Respondents were also asked whether their usual vegetable and fruit consumption had increased, decreased or stayed the same since this time last year.

Whether Vegetable and Fruit Consumption Met 2013 National Health and Medical Research Council (NHMRC) Australian Dietary Guidelines

Whether vegetable and fruit consumption met the recommended guidelines was derived for respondents aged 2 years and over according to the following numbers of servings (based on recommendations from the National Health and Medical Research Council's (NHMRC) Australian Dietary Guidelines (2013)).
2013 NHMRC AUSTRALIAN DIETARY GUIDELINES

Age group (years)

Recommended serves per day
2-3
4-8
9-11
12-13
14-18
19-50
51-70
71 years and over

Fruit
nnnn Males
1
1.5
2
2
2
2
2
2
nnnn Females
1
1.5
2
2
2
2
2
2
Vegetables
nnnn Males
2.5
4.5
5
5.5
5.5
6
5.5
5
nnnn Females
2.5
4.5
5
5
5
5
5
5

Interpretation of Half Serves in the Australian Dietary Guidelines

Several age recommendations in the 2013 guidelines also include half servings. For example, the recommended number of servings of fruit for boys aged 4-8 years is 1 .. However, as the 2014-15 NHS collected usual daily serves in whole serves, in the National Health Survey: First Results, 2014-15, half serves were rounded up to the nearest whole serve for published data. For example, for a 4-8 year old boy to meet the recommended daily intake of fruit, he would need to eat 2 serves of fruit.
The data items affected by this include:
    • Whether vegetable consumption met recommended guidelines (2013 NHMRC guidelines)
    • Whether fruit consumption met recommended guidelines (2013 NHMRC guidelines)
    • Whether fruit and vegetable consumption met recommended guidelines (2013 NHMRC guidelines).

For the age/sex groups which include half serves in the 2013 recommendation, analysis is presented below to demonstrate the effect of rounding half serves up or down on the proportion who would meet the 2013 fruit and vegetable guidelines. There were greater differences for vegetable consumption than for fruit consumption. The difference was more apparent among children under the age of 8 years, for whom half serves made up a significant proportion of the total recommended daily serves. The effect was similar for both males and females.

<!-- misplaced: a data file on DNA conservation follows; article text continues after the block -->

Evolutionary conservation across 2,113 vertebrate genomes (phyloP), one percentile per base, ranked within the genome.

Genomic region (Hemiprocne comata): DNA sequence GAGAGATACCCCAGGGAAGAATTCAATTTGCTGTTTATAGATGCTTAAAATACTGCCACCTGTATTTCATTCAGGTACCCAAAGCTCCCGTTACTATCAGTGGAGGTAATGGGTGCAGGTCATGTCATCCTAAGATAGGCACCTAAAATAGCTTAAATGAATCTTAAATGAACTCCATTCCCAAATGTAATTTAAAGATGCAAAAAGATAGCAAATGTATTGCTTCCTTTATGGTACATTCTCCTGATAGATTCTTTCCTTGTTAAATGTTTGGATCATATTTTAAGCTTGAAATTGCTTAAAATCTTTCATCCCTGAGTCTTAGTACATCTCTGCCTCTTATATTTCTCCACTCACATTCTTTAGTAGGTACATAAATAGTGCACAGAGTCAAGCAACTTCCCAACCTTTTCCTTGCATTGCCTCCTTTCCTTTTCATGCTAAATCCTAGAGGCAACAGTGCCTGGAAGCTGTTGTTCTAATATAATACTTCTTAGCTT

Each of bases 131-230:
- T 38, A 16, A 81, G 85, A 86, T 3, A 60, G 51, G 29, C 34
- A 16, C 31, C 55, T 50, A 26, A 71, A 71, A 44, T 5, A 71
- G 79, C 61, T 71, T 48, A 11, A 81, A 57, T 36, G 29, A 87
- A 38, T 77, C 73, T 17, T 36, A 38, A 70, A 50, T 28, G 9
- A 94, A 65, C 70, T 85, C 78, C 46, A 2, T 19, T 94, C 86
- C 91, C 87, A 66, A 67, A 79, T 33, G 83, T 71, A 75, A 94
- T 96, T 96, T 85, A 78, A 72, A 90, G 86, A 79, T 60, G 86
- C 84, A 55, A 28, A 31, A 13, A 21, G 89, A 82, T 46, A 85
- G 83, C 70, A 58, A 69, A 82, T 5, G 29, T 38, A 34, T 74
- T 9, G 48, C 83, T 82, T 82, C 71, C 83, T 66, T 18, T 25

PROPORTION WHO MET THE 2013 VEGETABLE GUIDELINES
Age group (years)Half serves rounded up (as published) (%)Half serves rounded down (%)

Males
2-3
19.1
42.5
4-8
2.7
8.5
12-13
1.0
3.6
14-18
2.6
4.9
51-70
3.5
9.7
Females
2-3
20.7
45.8
4-8
4.5
10.2
Persons
2-3
20.0
44.8
4-8
3.3
8.8

PROPORTION OF CHILDREN AGED 4-8 YEARS WHO MET THE 2013 FRUIT GUIDELINES
Half serves rounded up (as published) (%)Half serves rounded down (%)

Males
72.9
95.6
Females
73.8
97.2
Persons
73.1
96.8

Whether Vegetable and Fruit consumption Met 2013 National Health and Medical Research Council (NHMRC) Australian Dietary Guidelines
Whether vegetable and fruit consumption met the National Health and Medical Research Council's (NHMRC) Australian Dietary Guidelines (2003) was also derived on the 2014-15 NHS (although not published) for respondents 4 years and over according to the following numbers of servings.